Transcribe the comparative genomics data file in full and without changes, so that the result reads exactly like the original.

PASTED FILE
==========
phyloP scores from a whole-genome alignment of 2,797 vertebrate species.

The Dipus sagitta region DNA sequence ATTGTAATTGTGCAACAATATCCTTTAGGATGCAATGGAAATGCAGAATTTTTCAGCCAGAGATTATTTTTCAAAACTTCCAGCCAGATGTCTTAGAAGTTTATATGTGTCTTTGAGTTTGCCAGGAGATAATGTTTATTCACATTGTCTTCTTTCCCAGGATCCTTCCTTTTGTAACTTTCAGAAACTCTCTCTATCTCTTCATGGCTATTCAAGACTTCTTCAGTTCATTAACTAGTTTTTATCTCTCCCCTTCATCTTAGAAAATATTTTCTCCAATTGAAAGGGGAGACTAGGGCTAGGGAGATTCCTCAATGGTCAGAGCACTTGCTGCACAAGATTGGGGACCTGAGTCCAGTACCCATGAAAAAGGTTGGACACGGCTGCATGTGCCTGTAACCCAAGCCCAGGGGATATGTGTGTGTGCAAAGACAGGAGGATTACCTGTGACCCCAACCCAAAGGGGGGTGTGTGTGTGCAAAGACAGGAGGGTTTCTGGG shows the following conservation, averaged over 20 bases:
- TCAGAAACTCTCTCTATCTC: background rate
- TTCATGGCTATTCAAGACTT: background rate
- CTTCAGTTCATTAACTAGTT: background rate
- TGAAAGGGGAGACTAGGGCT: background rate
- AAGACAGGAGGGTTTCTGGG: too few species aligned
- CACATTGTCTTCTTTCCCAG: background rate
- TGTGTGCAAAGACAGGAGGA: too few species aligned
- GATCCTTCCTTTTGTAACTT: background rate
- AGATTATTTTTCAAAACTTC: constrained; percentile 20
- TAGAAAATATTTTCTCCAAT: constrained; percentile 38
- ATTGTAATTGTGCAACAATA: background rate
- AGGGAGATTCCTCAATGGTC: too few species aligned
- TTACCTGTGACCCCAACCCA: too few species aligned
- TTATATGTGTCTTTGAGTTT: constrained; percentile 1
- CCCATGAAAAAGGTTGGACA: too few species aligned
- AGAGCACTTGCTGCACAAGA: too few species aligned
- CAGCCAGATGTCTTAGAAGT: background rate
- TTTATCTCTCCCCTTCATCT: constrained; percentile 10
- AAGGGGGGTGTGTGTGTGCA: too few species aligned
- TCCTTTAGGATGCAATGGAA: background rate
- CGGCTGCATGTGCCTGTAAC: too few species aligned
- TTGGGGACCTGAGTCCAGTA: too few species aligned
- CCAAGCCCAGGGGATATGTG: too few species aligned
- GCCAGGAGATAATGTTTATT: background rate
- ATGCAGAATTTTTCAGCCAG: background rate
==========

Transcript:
phyloP scores from a whole-genome alignment of 2,797 vertebrate species.

The Dipus sagitta region DNA sequence ATTGTAATTGTGCAACAATATCCTTTAGGATGCAATGGAAATGCAGAATTTTTCAGCCAGAGATTATTTTTCAAAACTTCCAGCCAGATGTCTTAGAAGTTTATATGTGTCTTTGAGTTTGCCAGGAGATAATGTTTATTCACATTGTCTTCTTTCCCAGGATCCTTCCTTTTGTAACTTTCAGAAACTCTCTCTATCTCTTCATGGCTATTCAAGACTTCTTCAGTTCATTAACTAGTTTTTATCTCTCCCCTTCATCTTAGAAAATATTTTCTCCAATTGAAAGGGGAGACTAGGGCTAGGGAGATTCCTCAATGGTCAGAGCACTTGCTGCACAAGATTGGGGACCTGAGTCCAGTACCCATGAAAAAGGTTGGACACGGCTGCATGTGCCTGTAACCCAAGCCCAGGGGATATGTGTGTGTGCAAAGACAGGAGGATTACCTGTGACCCCAACCCAAAGGGGGGTGTGTGTGTGCAAAGACAGGAGGGTTTCTGGG shows the following conservation, averaged over 20 bases:
- TCAGAAACTCTCTCTATCTC: background rate
- TTCATGGCTATTCAAGACTT: background rate
- CTTCAGTTCATTAACTAGTT: background rate
- TGAAAGGGGAGACTAGGGCT: background rate
- AAGACAGGAGGGTTTCTGGG: too few species aligned
- CACATTGTCTTCTTTCCCAG: background rate
- TGTGTGCAAAGACAGGAGGA: too few species aligned
- GATCCTTCCTTTTGTAACTT: background rate
- AGATTATTTTTCAAAACTTC: constrained; percentile 20
- TAGAAAATATTTTCTCCAAT: constrained; percentile 38
- ATTGTAATTGTGCAACAATA: background rate
- AGGGAGATTCCTCAATGGTC: too few species aligned
- TTACCTGTGACCCCAACCCA: too few species aligned
- TTATATGTGTCTTTGAGTTT: constrained; percentile 1
- CCCATGAAAAAGGTTGGACA: too few species aligned
- AGAGCACTTGCTGCACAAGA: too few species aligned
- CAGCCAGATGTCTTAGAAGT: background rate
- TTTATCTCTCCCCTTCATCT: constrained; percentile 10
- AAGGGGGGTGTGTGTGTGCA: too few species aligned
- TCCTTTAGGATGCAATGGAA: background rate
- CGGCTGCATGTGCCTGTAAC: too few species aligned
- TTGGGGACCTGAGTCCAGTA: too few species aligned
- CCAAGCCCAGGGGATATGTG: too few species aligned
- GCCAGGAGATAATGTTTATT: background rate
- ATGCAGAATTTTTCAGCCAG: background rate